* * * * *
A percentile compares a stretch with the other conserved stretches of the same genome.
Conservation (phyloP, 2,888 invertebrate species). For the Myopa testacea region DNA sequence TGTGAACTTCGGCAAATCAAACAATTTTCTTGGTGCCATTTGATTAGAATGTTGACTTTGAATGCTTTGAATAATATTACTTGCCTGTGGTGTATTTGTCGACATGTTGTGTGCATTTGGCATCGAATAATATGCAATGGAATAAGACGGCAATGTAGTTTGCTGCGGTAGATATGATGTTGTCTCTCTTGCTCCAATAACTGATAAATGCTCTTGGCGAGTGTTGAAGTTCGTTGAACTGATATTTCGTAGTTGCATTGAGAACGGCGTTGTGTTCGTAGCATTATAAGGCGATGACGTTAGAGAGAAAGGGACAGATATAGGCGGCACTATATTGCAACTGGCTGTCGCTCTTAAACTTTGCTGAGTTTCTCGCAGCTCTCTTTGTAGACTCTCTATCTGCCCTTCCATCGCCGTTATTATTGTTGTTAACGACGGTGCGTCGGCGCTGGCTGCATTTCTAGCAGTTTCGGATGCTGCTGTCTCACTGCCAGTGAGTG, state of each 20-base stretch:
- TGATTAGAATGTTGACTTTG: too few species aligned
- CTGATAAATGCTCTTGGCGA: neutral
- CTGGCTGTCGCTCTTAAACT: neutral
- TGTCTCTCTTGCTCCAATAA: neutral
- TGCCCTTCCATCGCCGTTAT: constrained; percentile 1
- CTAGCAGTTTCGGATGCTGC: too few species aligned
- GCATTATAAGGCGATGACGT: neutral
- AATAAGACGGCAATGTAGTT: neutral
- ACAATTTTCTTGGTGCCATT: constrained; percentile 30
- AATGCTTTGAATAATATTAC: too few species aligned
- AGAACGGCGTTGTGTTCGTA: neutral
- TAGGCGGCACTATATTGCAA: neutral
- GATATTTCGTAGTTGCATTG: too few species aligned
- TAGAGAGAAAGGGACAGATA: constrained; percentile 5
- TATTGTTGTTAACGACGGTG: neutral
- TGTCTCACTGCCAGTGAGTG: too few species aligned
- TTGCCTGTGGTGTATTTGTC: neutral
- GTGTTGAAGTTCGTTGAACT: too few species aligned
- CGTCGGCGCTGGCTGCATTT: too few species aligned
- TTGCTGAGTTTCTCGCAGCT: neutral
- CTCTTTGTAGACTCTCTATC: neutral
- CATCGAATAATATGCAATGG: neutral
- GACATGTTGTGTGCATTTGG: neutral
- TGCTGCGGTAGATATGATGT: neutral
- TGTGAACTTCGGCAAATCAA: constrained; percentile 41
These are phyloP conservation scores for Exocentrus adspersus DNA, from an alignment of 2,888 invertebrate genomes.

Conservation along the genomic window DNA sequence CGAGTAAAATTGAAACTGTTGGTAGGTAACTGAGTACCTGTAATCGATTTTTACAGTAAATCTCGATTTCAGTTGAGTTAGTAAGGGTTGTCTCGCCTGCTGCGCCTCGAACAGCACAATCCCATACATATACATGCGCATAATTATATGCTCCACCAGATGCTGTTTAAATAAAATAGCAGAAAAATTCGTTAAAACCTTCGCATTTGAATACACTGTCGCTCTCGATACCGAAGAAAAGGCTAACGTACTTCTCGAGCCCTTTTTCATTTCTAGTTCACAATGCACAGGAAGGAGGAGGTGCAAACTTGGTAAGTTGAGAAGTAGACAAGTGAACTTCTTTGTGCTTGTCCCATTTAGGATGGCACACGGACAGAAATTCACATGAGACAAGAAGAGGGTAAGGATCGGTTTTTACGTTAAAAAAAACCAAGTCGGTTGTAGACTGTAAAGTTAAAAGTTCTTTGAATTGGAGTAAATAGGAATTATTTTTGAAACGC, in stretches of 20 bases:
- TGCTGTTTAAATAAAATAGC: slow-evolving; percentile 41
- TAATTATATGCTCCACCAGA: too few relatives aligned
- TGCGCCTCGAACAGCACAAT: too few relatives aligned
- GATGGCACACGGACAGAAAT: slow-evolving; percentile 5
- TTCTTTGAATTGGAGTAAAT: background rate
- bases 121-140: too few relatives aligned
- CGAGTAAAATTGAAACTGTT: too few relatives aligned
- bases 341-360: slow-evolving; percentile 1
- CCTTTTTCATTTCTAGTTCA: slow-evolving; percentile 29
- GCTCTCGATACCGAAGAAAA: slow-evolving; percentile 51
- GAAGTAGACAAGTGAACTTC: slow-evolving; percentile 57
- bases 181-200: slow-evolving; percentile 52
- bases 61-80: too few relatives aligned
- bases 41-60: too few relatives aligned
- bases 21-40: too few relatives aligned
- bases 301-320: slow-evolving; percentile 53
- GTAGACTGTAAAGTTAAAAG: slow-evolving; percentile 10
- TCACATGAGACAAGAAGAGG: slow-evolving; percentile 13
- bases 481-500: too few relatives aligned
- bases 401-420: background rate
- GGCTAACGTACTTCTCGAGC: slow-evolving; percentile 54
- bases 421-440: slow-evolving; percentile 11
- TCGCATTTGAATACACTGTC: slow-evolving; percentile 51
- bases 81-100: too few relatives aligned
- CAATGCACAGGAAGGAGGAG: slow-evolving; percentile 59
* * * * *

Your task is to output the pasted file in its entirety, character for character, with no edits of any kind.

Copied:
A percentile compares a stretch with the other conserved stretches of the same genome.
Conservation (phyloP, 2,888 invertebrate species). For the Myopa testacea region DNA sequence TGTGAACTTCGGCAAATCAAACAATTTTCTTGGTGCCATTTGATTAGAATGTTGACTTTGAATGCTTTGAATAATATTACTTGCCTGTGGTGTATTTGTCGACATGTTGTGTGCATTTGGCATCGAATAATATGCAATGGAATAAGACGGCAATGTAGTTTGCTGCGGTAGATATGATGTTGTCTCTCTTGCTCCAATAACTGATAAATGCTCTTGGCGAGTGTTGAAGTTCGTTGAACTGATATTTCGTAGTTGCATTGAGAACGGCGTTGTGTTCGTAGCATTATAAGGCGATGACGTTAGAGAGAAAGGGACAGATATAGGCGGCACTATATTGCAACTGGCTGTCGCTCTTAAACTTTGCTGAGTTTCTCGCAGCTCTCTTTGTAGACTCTCTATCTGCCCTTCCATCGCCGTTATTATTGTTGTTAACGACGGTGCGTCGGCGCTGGCTGCATTTCTAGCAGTTTCGGATGCTGCTGTCTCACTGCCAGTGAGTG, state of each 20-base stretch:
- TGATTAGAATGTTGACTTTG: too few species aligned
- CTGATAAATGCTCTTGGCGA: neutral
- CTGGCTGTCGCTCTTAAACT: neutral
- TGTCTCTCTTGCTCCAATAA: neutral
- TGCCCTTCCATCGCCGTTAT: constrained; percentile 1
- CTAGCAGTTTCGGATGCTGC: too few species aligned
- GCATTATAAGGCGATGACGT: neutral
- AATAAGACGGCAATGTAGTT: neutral
- ACAATTTTCTTGGTGCCATT: constrained; percentile 30
- AATGCTTTGAATAATATTAC: too few species aligned
- AGAACGGCGTTGTGTTCGTA: neutral
- TAGGCGGCACTATATTGCAA: neutral
- GATATTTCGTAGTTGCATTG: too few species aligned
- TAGAGAGAAAGGGACAGATA: constrained; percentile 5
- TATTGTTGTTAACGACGGTG: neutral
- TGTCTCACTGCCAGTGAGTG: too few species aligned
- TTGCCTGTGGTGTATTTGTC: neutral
- GTGTTGAAGTTCGTTGAACT: too few species aligned
- CGTCGGCGCTGGCTGCATTT: too few species aligned
- TTGCTGAGTTTCTCGCAGCT: neutral
- CTCTTTGTAGACTCTCTATC: neutral
- CATCGAATAATATGCAATGG: neutral
- GACATGTTGTGTGCATTTGG: neutral
- TGCTGCGGTAGATATGATGT: neutral
- TGTGAACTTCGGCAAATCAA: constrained; percentile 41
These are phyloP conservation scores for Exocentrus adspersus DNA, from an alignment of 2,888 invertebrate genomes.

Conservation along the genomic window DNA sequence CGAGTAAAATTGAAACTGTTGGTAGGTAACTGAGTACCTGTAATCGATTTTTACAGTAAATCTCGATTTCAGTTGAGTTAGTAAGGGTTGTCTCGCCTGCTGCGCCTCGAACAGCACAATCCCATACATATACATGCGCATAATTATATGCTCCACCAGATGCTGTTTAAATAAAATAGCAGAAAAATTCGTTAAAACCTTCGCATTTGAATACACTGTCGCTCTCGATACCGAAGAAAAGGCTAACGTACTTCTCGAGCCCTTTTTCATTTCTAGTTCACAATGCACAGGAAGGAGGAGGTGCAAACTTGGTAAGTTGAGAAGTAGACAAGTGAACTTCTTTGTGCTTGTCCCATTTAGGATGGCACACGGACAGAAATTCACATGAGACAAGAAGAGGGTAAGGATCGGTTTTTACGTTAAAAAAAACCAAGTCGGTTGTAGACTGTAAAGTTAAAAGTTCTTTGAATTGGAGTAAATAGGAATTATTTTTGAAACGC, in stretches of 20 bases:
- TGCTGTTTAAATAAAATAGC: slow-evolving; percentile 41
- TAATTATATGCTCCACCAGA: too few relatives aligned
- TGCGCCTCGAACAGCACAAT: too few relatives aligned
- GATGGCACACGGACAGAAAT: slow-evolving; percentile 5
- TTCTTTGAATTGGAGTAAAT: background rate
- bases 121-140: too few relatives aligned
- CGAGTAAAATTGAAACTGTT: too few relatives aligned
- bases 341-360: slow-evolving; percentile 1
- CCTTTTTCATTTCTAGTTCA: slow-evolving; percentile 29
- GCTCTCGATACCGAAGAAAA: slow-evolving; percentile 51
- GAAGTAGACAAGTGAACTTC: slow-evolving; percentile 57
- bases 181-200: slow-evolving; percentile 52
- bases 61-80: too few relatives aligned
- bases 41-60: too few relatives aligned
- bases 21-40: too few relatives aligned
- bases 301-320: slow-evolving; percentile 53
- GTAGACTGTAAAGTTAAAAG: slow-evolving; percentile 10
- TCACATGAGACAAGAAGAGG: slow-evolving; percentile 13
- bases 481-500: too few relatives aligned
- bases 401-420: background rate
- GGCTAACGTACTTCTCGAGC: slow-evolving; percentile 54
- bases 421-440: slow-evolving; percentile 11
- TCGCATTTGAATACACTGTC: slow-evolving; percentile 51
- bases 81-100: too few relatives aligned
- CAATGCACAGGAAGGAGGAG: slow-evolving; percentile 59